The LFA devices described herein typically comprise a sample receiving zone for application of the biological sample to the device. In certain embodiments the sample receiving zone comprise a sample pad disposed on or in the porous substrate. In certain embodiments the sample pad can act as a filter that can remove debris, contaminants, and mucus from the collected fluid. It can also store dried reagents, and when rehydrated, these reagents can (i) adjust the solution for optimal detection conditions (pH, ionic strength, etc); and (ii) break down mucus, glycoproteins, and other viscous materials in the collected specimen that may affect detection. Illustrative materials for the sample pad include, but are not limited to, cellulose, nitrocellulose, fiberglass, cotton, woven or nonwoven paper, etc. Reagents on the pad may include, but are not limited to, surfactants such as Triton X-100, Tween 20, or sodium dodecyl sulfate, etc.; polymers such as polyethylene glycol, poloxamer, polyvinylpyrrolidone (PVP), etc.; buffers such as phosphate-buffered saline, 4-(2-hydroxyethyl)-1-piperazineethanesulfonic acid (HEPES), Tris(hydroxymethyl)aminomethane (Tris), sodium borate, TRICINE, etc.; proteins such as albumin, etc.; enzymes such as protease, etc.; salts such as sodium chloride, sodium phosphate, sodium cholate, potassium phosphate, etc. In various embodiments these reagents can be applied to the sample pad by (i) soaking the paper material in the reagent solution, or (ii) through wicking the membrane via capillary flow. The treated sample pad can be dried by (i) air dry (let sit in room temperature); (ii) baking (place in high temperature using an oven or heating device); (iii) vacuum; or (iv) lyophilization.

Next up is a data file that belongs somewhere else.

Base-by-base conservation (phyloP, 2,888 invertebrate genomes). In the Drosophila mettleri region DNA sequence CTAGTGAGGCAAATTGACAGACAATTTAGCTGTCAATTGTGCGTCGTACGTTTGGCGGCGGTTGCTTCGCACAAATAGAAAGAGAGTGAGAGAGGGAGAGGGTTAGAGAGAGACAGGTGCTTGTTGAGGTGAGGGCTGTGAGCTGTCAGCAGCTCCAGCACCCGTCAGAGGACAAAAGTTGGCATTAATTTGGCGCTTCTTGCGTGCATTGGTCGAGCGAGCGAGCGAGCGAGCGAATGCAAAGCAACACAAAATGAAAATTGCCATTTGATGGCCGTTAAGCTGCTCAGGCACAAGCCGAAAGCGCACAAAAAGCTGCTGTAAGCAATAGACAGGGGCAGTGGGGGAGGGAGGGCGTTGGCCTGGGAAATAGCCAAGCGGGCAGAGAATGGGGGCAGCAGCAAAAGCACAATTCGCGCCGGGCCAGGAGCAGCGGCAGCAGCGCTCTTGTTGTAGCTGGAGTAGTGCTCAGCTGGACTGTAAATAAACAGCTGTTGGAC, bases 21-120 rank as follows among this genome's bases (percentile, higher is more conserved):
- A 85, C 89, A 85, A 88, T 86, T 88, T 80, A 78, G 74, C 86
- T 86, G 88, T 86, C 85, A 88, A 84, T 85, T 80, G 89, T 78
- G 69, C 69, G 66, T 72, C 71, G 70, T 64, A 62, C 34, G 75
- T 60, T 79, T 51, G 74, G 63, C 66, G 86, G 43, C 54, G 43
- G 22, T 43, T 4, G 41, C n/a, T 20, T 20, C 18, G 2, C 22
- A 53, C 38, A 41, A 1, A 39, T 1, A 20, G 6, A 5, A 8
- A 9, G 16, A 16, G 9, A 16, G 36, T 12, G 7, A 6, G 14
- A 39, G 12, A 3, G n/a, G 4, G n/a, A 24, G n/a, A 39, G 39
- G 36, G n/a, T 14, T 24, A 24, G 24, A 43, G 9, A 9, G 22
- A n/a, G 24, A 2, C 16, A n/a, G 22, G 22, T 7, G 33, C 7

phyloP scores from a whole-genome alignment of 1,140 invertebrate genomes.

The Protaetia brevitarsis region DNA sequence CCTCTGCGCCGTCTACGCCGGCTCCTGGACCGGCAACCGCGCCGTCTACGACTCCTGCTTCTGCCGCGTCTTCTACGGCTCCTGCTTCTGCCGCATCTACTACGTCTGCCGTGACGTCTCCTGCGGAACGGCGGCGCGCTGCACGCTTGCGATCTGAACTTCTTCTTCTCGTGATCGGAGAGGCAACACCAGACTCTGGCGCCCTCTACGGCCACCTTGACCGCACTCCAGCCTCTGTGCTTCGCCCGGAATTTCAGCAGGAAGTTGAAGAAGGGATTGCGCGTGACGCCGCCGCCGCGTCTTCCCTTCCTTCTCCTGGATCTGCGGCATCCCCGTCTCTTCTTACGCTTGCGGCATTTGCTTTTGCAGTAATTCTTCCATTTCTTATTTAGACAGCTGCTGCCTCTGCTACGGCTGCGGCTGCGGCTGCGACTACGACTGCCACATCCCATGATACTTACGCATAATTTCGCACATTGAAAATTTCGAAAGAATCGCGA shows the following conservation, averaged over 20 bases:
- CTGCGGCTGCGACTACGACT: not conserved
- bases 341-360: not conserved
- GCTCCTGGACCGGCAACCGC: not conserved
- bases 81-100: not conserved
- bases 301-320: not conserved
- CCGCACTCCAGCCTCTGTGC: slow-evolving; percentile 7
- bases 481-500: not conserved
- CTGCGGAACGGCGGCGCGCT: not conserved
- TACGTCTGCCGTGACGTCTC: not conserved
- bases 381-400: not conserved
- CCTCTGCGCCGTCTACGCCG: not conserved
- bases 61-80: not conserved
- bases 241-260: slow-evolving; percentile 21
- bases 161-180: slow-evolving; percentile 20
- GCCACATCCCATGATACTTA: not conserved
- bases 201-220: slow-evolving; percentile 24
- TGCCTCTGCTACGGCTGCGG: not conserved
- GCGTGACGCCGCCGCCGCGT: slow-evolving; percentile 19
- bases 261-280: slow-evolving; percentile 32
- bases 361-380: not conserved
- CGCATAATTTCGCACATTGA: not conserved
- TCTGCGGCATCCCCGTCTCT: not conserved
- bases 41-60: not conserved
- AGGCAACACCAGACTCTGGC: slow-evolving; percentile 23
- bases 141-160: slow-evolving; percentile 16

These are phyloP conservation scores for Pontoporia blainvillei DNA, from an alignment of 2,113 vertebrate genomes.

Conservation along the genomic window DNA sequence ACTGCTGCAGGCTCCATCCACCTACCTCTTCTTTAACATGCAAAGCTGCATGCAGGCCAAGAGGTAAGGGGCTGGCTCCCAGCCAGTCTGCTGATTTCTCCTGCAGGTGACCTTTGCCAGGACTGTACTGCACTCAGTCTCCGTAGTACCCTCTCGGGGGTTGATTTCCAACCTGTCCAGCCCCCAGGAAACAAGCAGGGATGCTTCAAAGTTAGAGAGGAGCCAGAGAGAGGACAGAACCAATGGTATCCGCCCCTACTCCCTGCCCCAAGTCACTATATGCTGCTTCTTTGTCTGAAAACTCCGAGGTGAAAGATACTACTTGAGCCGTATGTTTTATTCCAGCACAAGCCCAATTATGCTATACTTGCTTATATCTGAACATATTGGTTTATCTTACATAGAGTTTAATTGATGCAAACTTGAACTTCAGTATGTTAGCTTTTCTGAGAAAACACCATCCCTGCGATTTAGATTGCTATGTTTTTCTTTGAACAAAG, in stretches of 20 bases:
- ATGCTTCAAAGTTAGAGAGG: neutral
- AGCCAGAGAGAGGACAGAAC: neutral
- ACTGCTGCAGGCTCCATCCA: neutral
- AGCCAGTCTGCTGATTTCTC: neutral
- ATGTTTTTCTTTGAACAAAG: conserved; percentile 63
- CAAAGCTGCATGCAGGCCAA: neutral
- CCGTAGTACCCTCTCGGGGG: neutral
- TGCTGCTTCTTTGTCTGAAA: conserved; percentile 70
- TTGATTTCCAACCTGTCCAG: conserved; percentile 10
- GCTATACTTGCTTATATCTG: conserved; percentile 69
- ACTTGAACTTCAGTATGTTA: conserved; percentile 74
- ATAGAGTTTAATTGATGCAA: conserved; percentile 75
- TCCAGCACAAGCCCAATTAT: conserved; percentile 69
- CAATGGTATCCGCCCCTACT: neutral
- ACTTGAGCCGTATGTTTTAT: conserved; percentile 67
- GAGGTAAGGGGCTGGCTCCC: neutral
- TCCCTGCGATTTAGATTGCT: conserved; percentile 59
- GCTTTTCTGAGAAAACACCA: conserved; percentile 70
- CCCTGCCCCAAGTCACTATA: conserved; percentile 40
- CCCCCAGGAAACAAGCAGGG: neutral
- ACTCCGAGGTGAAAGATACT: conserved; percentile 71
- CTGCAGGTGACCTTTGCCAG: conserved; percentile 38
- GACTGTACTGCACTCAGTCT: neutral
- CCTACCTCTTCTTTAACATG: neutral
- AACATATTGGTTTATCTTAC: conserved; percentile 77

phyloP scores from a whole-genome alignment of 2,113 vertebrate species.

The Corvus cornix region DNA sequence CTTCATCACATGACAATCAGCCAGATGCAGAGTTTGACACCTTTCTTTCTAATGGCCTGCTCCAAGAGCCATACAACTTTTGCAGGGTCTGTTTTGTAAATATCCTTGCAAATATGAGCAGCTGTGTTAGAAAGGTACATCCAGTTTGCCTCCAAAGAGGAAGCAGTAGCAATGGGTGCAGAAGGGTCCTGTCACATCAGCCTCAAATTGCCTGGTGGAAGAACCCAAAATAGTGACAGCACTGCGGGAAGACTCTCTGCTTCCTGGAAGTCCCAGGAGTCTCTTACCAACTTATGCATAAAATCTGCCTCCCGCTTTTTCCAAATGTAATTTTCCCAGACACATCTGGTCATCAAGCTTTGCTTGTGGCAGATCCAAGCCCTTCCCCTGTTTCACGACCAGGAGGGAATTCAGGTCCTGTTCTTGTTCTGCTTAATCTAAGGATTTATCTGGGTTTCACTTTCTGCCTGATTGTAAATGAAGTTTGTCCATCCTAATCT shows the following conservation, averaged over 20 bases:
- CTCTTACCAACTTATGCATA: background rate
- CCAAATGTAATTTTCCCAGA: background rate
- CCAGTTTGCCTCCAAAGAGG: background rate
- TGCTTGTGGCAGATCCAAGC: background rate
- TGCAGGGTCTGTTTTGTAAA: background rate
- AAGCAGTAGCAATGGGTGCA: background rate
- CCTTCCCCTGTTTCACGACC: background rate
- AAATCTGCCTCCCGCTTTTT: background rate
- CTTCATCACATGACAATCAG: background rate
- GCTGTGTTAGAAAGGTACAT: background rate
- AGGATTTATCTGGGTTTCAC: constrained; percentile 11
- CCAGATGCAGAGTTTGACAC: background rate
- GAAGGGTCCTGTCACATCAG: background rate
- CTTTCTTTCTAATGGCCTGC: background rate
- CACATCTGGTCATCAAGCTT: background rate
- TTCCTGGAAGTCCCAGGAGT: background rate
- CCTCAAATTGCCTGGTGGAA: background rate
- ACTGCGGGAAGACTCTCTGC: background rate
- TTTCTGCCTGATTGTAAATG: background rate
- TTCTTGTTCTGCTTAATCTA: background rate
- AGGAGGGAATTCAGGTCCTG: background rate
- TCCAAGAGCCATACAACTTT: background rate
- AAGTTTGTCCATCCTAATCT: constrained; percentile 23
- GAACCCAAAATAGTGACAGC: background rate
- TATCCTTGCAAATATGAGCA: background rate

Conjugation Zone

In certain embodiments the LFA devices described herein can comprise a conjugation zone for mixing the sample with an indicator attached to a βTP binding molecule (see, e.g., FIG. 5). In certain embodiments the conjugation zone comprises a conjugate pad. In certain embodiments the conjugation zone, when present can contain dehydrated indicators (e.g., colorimetric indicators, a fluorescent indicators, a radioactive indicators, magnetic indicators, etc.) decorated with binding moieties that bind the βTP target analyte. In certain embodiments the binding moieties are specific binding moieties that have high affinity towards βTP. When the sample solution reaches the conjugate pad, the indicators (e.g., colorimetric indicators) are rehydrated. The binding moieties on the indicators can then bind to the βTP the resulting complexes can flow to the detection zone. In certain embodiments the indicators can comprise colorimetric indicators that can comprise metallic particles such as gold, silver particles, polymeric particles such as latex beads, and polystyrene particles encapsulating visible or fluorescent dyes. Illustrative materials material for the conjugation zone (e.g., conjugate pad) include, but are not limited to, cellulose, nitrocellulose, fiberglass, cotton, woven or nonwoven paper etc. In certain embodiments the colorimetric indicators can be applied and dehydrated onto the pad as described above.